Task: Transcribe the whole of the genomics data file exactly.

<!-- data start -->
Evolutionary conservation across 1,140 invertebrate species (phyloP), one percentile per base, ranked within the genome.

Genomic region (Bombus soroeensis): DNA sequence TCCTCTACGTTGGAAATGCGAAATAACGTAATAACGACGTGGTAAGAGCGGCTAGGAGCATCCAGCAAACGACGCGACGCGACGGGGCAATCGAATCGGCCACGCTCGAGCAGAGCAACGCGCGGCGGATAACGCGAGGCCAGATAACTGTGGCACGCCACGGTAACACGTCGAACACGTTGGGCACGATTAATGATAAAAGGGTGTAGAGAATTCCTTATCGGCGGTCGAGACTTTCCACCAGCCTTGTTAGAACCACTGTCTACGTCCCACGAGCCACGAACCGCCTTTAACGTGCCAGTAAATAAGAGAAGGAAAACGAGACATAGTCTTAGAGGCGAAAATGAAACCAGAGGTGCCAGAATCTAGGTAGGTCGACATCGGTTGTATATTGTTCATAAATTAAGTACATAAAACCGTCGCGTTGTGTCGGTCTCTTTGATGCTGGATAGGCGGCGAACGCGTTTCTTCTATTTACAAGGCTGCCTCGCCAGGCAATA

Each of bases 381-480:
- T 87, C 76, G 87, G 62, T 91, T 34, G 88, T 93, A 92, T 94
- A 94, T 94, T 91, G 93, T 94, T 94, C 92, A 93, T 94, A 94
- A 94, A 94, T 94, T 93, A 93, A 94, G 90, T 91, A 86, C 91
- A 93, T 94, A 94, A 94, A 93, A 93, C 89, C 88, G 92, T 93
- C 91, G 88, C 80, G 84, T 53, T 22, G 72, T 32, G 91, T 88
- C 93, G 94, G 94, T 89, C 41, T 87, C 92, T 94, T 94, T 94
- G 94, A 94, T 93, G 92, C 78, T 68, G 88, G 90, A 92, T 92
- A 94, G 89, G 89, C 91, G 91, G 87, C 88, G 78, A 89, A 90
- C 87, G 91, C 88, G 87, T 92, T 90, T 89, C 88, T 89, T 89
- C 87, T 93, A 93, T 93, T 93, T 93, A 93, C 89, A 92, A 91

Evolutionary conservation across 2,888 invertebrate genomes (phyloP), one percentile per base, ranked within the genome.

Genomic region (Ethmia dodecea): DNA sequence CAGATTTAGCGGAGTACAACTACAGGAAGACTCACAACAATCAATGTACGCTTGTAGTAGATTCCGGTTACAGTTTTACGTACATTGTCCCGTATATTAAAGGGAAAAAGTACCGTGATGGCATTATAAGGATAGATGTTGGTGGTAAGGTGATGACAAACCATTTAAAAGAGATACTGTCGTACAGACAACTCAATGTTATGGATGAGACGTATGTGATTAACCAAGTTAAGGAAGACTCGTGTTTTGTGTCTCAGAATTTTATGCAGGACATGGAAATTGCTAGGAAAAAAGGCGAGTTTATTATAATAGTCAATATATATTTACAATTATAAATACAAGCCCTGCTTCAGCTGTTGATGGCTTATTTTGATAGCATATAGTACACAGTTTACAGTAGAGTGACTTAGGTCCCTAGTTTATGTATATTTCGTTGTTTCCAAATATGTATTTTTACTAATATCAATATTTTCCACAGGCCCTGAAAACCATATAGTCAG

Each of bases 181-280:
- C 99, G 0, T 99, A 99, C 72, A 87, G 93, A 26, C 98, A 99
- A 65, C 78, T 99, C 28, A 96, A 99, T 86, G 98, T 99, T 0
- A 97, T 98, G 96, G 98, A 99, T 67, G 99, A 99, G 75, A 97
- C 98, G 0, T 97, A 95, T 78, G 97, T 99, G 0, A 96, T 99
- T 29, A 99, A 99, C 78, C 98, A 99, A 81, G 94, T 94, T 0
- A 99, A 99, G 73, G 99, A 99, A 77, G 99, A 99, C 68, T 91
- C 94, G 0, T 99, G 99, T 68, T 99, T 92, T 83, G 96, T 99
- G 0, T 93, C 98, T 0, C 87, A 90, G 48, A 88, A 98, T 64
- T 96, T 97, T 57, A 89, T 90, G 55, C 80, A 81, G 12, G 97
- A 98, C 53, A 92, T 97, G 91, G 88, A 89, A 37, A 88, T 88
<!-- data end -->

Evolutionary conservation across 1,140 invertebrate species (phyloP), one percentile per base, ranked within the genome.

Genomic region (Bombus soroeensis): DNA sequence TCCTCTACGTTGGAAATGCGAAATAACGTAATAACGACGTGGTAAGAGCGGCTAGGAGCATCCAGCAAACGACGCGACGCGACGGGGCAATCGAATCGGCCACGCTCGAGCAGAGCAACGCGCGGCGGATAACGCGAGGCCAGATAACTGTGGCACGCCACGGTAACACGTCGAACACGTTGGGCACGATTAATGATAAAAGGGTGTAGAGAATTCCTTATCGGCGGTCGAGACTTTCCACCAGCCTTGTTAGAACCACTGTCTACGTCCCACGAGCCACGAACCGCCTTTAACGTGCCAGTAAATAAGAGAAGGAAAACGAGACATAGTCTTAGAGGCGAAAATGAAACCAGAGGTGCCAGAATCTAGGTAGGTCGACATCGGTTGTATATTGTTCATAAATTAAGTACATAAAACCGTCGCGTTGTGTCGGTCTCTTTGATGCTGGATAGGCGGCGAACGCGTTTCTTCTATTTACAAGGCTGCCTCGCCAGGCAATA

Each of bases 381-480:
- T 87, C 76, G 87, G 62, T 91, T 34, G 88, T 93, A 92, T 94
- A 94, T 94, T 91, G 93, T 94, T 94, C 92, A 93, T 94, A 94
- A 94, A 94, T 94, T 93, A 93, A 94, G 90, T 91, A 86, C 91
- A 93, T 94, A 94, A 94, A 93, A 93, C 89, C 88, G 92, T 93
- C 91, G 88, C 80, G 84, T 53, T 22, G 72, T 32, G 91, T 88
- C 93, G 94, G 94, T 89, C 41, T 87, C 92, T 94, T 94, T 94
- G 94, A 94, T 93, G 92, C 78, T 68, G 88, G 90, A 92, T 92
- A 94, G 89, G 89, C 91, G 91, G 87, C 88, G 78, A 89, A 90
- C 87, G 91, C 88, G 87, T 92, T 90, T 89, C 88, T 89, T 89
- C 87, T 93, A 93, T 93, T 93, T 93, A 93, C 89, A 92, A 91

Evolutionary conservation across 2,888 invertebrate genomes (phyloP), one percentile per base, ranked within the genome.

Genomic region (Ethmia dodecea): DNA sequence CAGATTTAGCGGAGTACAACTACAGGAAGACTCACAACAATCAATGTACGCTTGTAGTAGATTCCGGTTACAGTTTTACGTACATTGTCCCGTATATTAAAGGGAAAAAGTACCGTGATGGCATTATAAGGATAGATGTTGGTGGTAAGGTGATGACAAACCATTTAAAAGAGATACTGTCGTACAGACAACTCAATGTTATGGATGAGACGTATGTGATTAACCAAGTTAAGGAAGACTCGTGTTTTGTGTCTCAGAATTTTATGCAGGACATGGAAATTGCTAGGAAAAAAGGCGAGTTTATTATAATAGTCAATATATATTTACAATTATAAATACAAGCCCTGCTTCAGCTGTTGATGGCTTATTTTGATAGCATATAGTACACAGTTTACAGTAGAGTGACTTAGGTCCCTAGTTTATGTATATTTCGTTGTTTCCAAATATGTATTTTTACTAATATCAATATTTTCCACAGGCCCTGAAAACCATATAGTCAG

Each of bases 181-280:
- C 99, G 0, T 99, A 99, C 72, A 87, G 93, A 26, C 98, A 99
- A 65, C 78, T 99, C 28, A 96, A 99, T 86, G 98, T 99, T 0
- A 97, T 98, G 96, G 98, A 99, T 67, G 99, A 99, G 75, A 97
- C 98, G 0, T 97, A 95, T 78, G 97, T 99, G 0, A 96, T 99
- T 29, A 99, A 99, C 78, C 98, A 99, A 81, G 94, T 94, T 0
- A 99, A 99, G 73, G 99, A 99, A 77, G 99, A 99, C 68, T 91
- C 94, G 0, T 99, G 99, T 68, T 99, T 92, T 83, G 96, T 99
- G 0, T 93, C 98, T 0, C 87, A 90, G 48, A 88, A 98, T 64
- T 96, T 97, T 57, A 89, T 90, G 55, C 80, A 81, G 12, G 97
- A 98, C 53, A 92, T 97, G 91, G 88, A 89, A 37, A 88, T 88